Iqaluit residents are up in arms this month over what appears to be an unlicensed raffle.
The draw was advertised as a fundraiser for “BEAT Basketball, in support of an annual trip and tournament to Ottawa.” Tickets were $30 each.
Numerous people who bought tickets commented on a thread started by Naomi Tatty, who on Aug. 16 wondered if there had ever been a draw.
“Anyone ever hear or see of the draw? Back in February, I know it was postponed due to tickets not selling out and was supposed to do a video of the draws for two TV’s and a bunch of gift certificates … tried to ask about it and it got personal and ended up being blocked!” wrote Tatty.
“I bought a ticket for this once back in… March/April,” replied one commenter. “And never heard a word of it. Asked someone a while back, got a side-stepped answer about delays.”
Some said they’d heard the draw continued to be delayed; others reported the draw had taken place with the two top prizes won by someone who bought lots of tickets.
BEAT Basketball, which stands for Basketball Excellence Achieved through Teamwork, is an Iqaluit youth program begun in 2009 that runs many of its own popular fundraisers. The group quickly distanced itself from the raffle.
“BEAT had nothing to do with organizing or carrying out this event,” wrote coach Joey Rhodes on the Facebook thread. “We did not think it up, nor sell any tickets. This was all handled by a parent/business owner whose child played basketball with our group.
“We were told that he would run this as a fundraiser and donate the proceeds to BEAT. In the end, we asked questions – like many of the public have – and we received very little or no answers. And at the end of it all, we received zero money.”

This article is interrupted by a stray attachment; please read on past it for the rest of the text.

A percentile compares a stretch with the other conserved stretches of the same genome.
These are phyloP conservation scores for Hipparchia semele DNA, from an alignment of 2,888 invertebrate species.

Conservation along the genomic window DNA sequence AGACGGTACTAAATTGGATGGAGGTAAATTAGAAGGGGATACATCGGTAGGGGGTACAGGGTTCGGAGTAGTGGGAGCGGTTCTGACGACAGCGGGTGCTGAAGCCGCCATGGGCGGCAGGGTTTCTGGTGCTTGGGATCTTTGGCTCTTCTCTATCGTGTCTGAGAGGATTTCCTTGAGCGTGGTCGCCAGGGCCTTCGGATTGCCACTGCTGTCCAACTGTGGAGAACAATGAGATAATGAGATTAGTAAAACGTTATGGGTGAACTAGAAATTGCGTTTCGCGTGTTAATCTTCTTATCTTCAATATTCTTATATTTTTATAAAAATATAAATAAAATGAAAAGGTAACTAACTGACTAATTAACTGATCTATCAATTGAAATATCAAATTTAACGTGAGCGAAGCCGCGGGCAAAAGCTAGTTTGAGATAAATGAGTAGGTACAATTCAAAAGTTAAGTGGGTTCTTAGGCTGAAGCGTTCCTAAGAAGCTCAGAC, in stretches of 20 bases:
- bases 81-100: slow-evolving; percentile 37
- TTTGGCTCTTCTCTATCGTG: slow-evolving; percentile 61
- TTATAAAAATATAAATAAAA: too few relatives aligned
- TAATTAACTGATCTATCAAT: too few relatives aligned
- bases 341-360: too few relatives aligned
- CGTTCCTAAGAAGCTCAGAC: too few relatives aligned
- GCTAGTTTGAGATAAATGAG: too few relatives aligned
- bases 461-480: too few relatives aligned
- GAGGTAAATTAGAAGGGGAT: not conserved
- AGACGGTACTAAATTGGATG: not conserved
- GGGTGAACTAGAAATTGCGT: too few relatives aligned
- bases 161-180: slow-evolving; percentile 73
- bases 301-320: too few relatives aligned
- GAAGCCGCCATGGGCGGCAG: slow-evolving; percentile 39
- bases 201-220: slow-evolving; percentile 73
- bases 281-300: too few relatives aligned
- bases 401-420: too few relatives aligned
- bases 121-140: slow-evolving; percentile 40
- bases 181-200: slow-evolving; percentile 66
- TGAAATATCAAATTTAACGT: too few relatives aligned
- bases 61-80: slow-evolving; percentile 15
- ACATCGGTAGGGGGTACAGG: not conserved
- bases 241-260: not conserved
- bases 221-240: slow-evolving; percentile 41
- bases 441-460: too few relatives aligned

Rhodes goes on to say the youth organization shares in the public’s frustration, and hopes there will be no negative impacts to the youth organization.
“BEAT truly appreciates the support that the public has shown us in our fundraisers and hope that this unfortunate event will not ruin our working relationship with our community.”
Organizer Stuff 2 Do Toys and Games owner Jerry Winford objected to the allegations.
“It’s an in-store promotion. It wasn’t a raffle. That’s why they didn’t want to help us. And BEATS never helped us at all. Everything was posted and everything was listed.
Winford explained he was trying to get his kids on the BEAT Basketball trip.
“They didn’t bother to try and contact us to let us know our kids were supposed to be on a trip. And they still didn’t try to take our kids even though we’ve tried to do all this. And we’ve done this for two years in a row. So I don’t know what the issue is.”
He also said, “One guy bought a bunch of tickets and he won both TVs.”
Community and Government Services’ communications officer Kris Mullaly told Nunavut News/North via e-mail that the department’s Consumer Affairs division was made aware of this issue.
“This was an unlicensed lottery,” Mullaly said. “Since this was an unlicensed lottery, it is beyond the scope of the Consumer Affairs division.”
He explained that those with concerns need to report the activity to RCMP if they feel they were defrauded.
“There are very clear rules and procedures on attaining a lottery license and it is very important that people understand that it is unlawful to hold an unlicensed raffle in Nunavut. As for the consequences, this is an unfortunate situation of buyer beware – people concerned that a fraud has taken place should contact the RCMP as that is a criminal matter.”
A licensed lottery, or raffle, will have the license number printed on tickets.
RCMP did not reply by press time to a question regarding whether or not it had received complaints about the draw.